So, PJ has stopped shedding.  I think it has to do with the drop in temperatures we are experiencing.  It was raw and windy today.  He was warm enough under his blankets but it must be something in the air that told him to stop loosing hair.  Bummer.


I really didn’t want to ride it was so cold, but I forced myself to for the good of PJ.  He needs to get fit.  He definitely did not have a go button today when we first started out.  He was looky because of the weather, but had no desire to go forward, which meant we didn’t turn well.  Dressage is full of contradictions.  The go button is one of them.  To get a horse (especially PJ) to go, you first need to half-halt him to then be able to send him forward.  The problem is if he is not going in the first place, then he won’t half-halt.  Of course, once you get a horse going, you have to worry if he’s on his forehand, which is not really going forward either.  And then to turn you are supposed to prepare with a half-halt but then you also need to send him through the turn instead of allowing him to slow down.   

I’m finding that canter work really helps PJ to go forward correctly when we break back to trot, with his hind legs underneath him and pushing.  Our canter needs practice, but once we go back to trot, because he is nicely going, I can do all sorts of things, like sit trot or leg yields.  However, today I was not in the mood to do much, so once he was going nicely, we quit.  Despite the chill in the air, he was sweaty under his saddle, which tells me he put some effort into it.  Tomorrow they are calling for rain and then I will be away for a week, so please bear with me if I don’t post for a while.

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2 Responses to Contradictions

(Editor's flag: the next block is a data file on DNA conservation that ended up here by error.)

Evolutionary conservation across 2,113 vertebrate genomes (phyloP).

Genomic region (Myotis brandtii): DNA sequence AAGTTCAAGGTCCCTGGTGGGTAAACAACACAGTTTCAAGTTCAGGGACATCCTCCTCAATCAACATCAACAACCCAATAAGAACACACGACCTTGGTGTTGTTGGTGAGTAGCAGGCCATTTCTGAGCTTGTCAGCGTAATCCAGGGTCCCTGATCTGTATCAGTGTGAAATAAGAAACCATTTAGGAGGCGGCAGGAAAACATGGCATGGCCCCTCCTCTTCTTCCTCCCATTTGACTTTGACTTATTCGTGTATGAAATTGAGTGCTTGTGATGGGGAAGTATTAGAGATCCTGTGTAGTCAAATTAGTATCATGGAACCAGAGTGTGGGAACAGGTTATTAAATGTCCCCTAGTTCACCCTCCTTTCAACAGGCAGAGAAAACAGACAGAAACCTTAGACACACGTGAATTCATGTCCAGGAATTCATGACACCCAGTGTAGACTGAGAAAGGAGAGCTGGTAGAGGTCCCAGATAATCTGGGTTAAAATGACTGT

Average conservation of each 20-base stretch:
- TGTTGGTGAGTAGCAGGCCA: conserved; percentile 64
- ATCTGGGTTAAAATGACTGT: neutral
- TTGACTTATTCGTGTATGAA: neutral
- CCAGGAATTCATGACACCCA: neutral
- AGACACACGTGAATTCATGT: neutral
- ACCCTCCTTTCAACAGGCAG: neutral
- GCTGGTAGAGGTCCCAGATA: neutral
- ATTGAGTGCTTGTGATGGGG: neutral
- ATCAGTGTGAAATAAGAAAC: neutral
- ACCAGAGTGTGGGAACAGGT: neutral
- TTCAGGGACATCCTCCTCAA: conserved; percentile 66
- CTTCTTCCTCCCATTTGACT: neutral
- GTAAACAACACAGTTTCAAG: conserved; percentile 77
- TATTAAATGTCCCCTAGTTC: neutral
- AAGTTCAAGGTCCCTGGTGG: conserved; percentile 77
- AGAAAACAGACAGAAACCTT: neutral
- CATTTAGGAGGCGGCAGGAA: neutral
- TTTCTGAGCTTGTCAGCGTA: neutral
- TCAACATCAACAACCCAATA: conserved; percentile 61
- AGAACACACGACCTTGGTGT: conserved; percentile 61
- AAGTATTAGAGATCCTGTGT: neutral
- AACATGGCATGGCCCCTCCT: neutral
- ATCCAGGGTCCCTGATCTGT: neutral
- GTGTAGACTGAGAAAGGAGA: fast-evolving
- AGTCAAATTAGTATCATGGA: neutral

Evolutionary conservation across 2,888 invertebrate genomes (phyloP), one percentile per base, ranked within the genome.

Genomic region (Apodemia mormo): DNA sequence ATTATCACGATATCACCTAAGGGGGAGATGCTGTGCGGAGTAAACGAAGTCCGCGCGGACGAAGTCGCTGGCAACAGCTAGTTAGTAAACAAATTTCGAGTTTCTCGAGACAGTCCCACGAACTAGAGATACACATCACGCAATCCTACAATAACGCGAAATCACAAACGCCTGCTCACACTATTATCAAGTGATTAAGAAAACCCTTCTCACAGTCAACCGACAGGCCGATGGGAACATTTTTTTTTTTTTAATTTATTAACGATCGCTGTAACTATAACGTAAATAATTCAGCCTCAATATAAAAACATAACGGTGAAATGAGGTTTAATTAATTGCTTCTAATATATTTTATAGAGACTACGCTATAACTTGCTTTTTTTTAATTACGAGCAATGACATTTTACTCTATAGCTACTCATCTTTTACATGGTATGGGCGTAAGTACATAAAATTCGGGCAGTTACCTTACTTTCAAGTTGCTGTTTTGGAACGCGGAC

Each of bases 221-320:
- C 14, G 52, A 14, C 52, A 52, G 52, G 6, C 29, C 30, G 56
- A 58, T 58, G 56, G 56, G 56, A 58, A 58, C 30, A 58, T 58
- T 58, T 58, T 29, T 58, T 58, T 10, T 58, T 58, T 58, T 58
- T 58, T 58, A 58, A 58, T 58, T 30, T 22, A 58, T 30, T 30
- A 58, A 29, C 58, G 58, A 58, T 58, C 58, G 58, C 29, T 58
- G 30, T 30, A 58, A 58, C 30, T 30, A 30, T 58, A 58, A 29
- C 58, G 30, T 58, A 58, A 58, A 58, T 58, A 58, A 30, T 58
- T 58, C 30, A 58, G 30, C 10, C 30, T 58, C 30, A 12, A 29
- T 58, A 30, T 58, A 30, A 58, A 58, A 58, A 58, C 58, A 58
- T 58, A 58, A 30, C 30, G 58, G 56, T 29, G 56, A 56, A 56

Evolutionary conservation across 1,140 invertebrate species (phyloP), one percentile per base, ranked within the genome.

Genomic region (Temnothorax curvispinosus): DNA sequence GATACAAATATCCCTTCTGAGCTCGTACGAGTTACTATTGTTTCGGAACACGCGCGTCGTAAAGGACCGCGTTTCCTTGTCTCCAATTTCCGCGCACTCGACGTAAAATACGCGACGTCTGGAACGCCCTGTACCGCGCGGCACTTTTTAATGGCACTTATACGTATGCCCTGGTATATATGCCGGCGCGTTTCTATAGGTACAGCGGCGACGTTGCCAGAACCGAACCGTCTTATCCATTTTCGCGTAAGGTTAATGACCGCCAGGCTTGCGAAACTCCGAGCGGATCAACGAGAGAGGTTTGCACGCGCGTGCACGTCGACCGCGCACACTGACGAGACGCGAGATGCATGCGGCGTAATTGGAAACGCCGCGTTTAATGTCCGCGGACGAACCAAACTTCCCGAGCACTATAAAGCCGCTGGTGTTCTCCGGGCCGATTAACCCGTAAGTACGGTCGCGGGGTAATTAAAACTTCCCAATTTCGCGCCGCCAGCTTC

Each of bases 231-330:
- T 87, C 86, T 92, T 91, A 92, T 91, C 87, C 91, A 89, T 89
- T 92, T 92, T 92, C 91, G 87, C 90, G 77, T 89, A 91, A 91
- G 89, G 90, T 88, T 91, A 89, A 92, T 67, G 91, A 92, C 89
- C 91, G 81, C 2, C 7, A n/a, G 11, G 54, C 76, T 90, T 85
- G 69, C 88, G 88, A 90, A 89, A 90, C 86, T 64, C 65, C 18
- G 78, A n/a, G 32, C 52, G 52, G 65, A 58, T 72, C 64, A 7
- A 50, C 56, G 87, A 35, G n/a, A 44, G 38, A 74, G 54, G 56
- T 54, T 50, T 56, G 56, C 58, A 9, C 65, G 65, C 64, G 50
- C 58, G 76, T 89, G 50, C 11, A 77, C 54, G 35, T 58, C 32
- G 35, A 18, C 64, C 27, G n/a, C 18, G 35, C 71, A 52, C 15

1. I always thought the horse needed to be going forward before the half halt was applied, not after. Or maybe going forward as the halt halt was applied, I guess. It seems to me to do if before the horse goes forward it would block forward movement and that’s not what you want. I work with young horses and I know that blocking them (half halt) before you have forward causes problems. The horse gets confused and ends up bridling without impulsion.

  2. tryingtoride says:

    Yes, I definitely agree about the blocking thing. But with PJ I’ve tried sending him forward and if he isn’t ready or doesn’t want to, there’s no go. I’ve tried kicking, using my whip, yelling. Nothing. The best thing for him is to collect him by posting slow and heavy, tightening my core and thighs, trying not to use my hands. Once he reacts (which can take a few strides) and slows/collects, then I post really big while adding leg. That gets him moving better than anything else I’ve tried. It was a technique my instructor suggested, so I’m assumming others have used it too. What I’m finding now is that I need to canter early in our ride – that seems to loosen him up. It’s an ever-learning process.

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